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Bob, I find it hard to imagine how the tax could possibly be structure to avoid financial hardship, but maybe someone else could describe what that would look like. I understand what you are saying with your example of the multimillionaire, but even a direct means-testing of Medicare is not going to save much money and it comes at the cost of making the system more complex and more expensive to manage as well as political costs of making the program even more open to attack. One of Medicare's true benefits is that it has such a low administrative overhead and people don't have to be in contact as much with bureaucracy - doing some type of income verification and such would damage that. Also, taking a universal program and means testing is a great way to turn a popular universal program into a 'welfare' program with far less support. I just don't see how the meager savings from your plan would be worth weakening either of the benefits I mention. A far easier approach would be to simply make the wealthy pay more before they turn 65. The same is true for Social Security.
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How would these 87 year olds pay this tax? Out of their already fixed income? Go out and get a part-time job? Sorry but that makes no sense. More importantly, about 30% of Medicare payments are made in the last year of life, and this percentage seems to be increasing. This means that the length of life has far less impact than you seem to think. I think the issue here is that you attribute the problem to people living longer. Most any 'reform' to Medicare will make little difference to the long term viability of the program since the underlying problem is the skyrocketing healthcare costs in the US. If we had the same per capita costs as other countries we would be looking at long term budget surpluses.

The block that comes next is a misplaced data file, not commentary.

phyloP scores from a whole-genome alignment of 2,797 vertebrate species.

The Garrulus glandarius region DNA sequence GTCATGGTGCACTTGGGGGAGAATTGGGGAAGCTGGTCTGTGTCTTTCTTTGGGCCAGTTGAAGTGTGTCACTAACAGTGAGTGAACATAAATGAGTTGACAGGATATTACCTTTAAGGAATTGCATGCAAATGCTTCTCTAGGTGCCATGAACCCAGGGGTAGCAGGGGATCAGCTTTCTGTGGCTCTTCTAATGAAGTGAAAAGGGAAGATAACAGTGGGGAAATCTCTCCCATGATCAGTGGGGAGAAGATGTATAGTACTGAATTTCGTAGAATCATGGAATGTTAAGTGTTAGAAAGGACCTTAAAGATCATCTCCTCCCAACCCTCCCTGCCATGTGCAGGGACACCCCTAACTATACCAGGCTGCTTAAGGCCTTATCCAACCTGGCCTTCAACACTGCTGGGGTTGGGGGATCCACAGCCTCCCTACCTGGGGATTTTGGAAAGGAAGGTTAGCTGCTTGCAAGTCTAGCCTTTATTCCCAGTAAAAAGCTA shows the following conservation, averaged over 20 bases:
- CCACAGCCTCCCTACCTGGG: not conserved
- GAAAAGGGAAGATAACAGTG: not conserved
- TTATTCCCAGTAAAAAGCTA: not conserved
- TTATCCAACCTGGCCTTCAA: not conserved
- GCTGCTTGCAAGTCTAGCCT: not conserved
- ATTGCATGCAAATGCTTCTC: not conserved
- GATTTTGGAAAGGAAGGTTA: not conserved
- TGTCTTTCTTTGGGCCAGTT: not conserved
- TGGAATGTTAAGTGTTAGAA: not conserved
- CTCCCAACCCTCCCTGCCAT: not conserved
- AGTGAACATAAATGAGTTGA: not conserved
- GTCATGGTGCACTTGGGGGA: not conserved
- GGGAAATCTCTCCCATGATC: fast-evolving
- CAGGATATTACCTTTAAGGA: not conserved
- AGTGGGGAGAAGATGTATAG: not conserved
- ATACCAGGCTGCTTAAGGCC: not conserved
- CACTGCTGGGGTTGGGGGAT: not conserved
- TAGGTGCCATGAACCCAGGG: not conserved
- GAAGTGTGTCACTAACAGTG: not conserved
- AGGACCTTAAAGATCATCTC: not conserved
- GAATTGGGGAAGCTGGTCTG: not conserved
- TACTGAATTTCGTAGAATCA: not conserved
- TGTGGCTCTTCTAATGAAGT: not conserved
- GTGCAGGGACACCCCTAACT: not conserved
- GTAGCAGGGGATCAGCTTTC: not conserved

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The best thing for anyone who wants to know the truth behind this type of misinformation would be to start following the economist Dean Baker's blog http://www.cepr.net/index.php/blogs/beat-the-press/halloween-might-be-over-but-the-deficit-hawks-are-still-trying-to-scare-people
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He is also totally wrong that Sweden has strict gun laws that require everyone to have a gun. Actually it is far more difficult to have a gun there than here.
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Check out what they think the solution is over at sonoranalliance. http://sonoranalliance.com/2012/12/19/katie-hobbs-where-does-a-1st-grade-teacher-keep-her-gun/
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The Ron Paul video says very little here is my point - Why is it libertarian to say the federal government can't restrict my rights in certain areas but state government can? What happens when local governments wish to restrict my liberty more than federal government? Off the top of my head two examples regarding minimum wage - the US and Indonesia in the 1990's. I don't think you understand the point about property or how state and private enterprise work together. For the former, I would look at some writings of economist Gene Callahan. Two instances of libertarians being supportive of authoritarianism - Hayek and Pinochet. Mises and Mussolini. You can also find many examples of libertarians - Patri Friedman, for instance - denouncing democracy. Hans Herman Hoppe is clearly an authoritarian as is Lew Rockwell.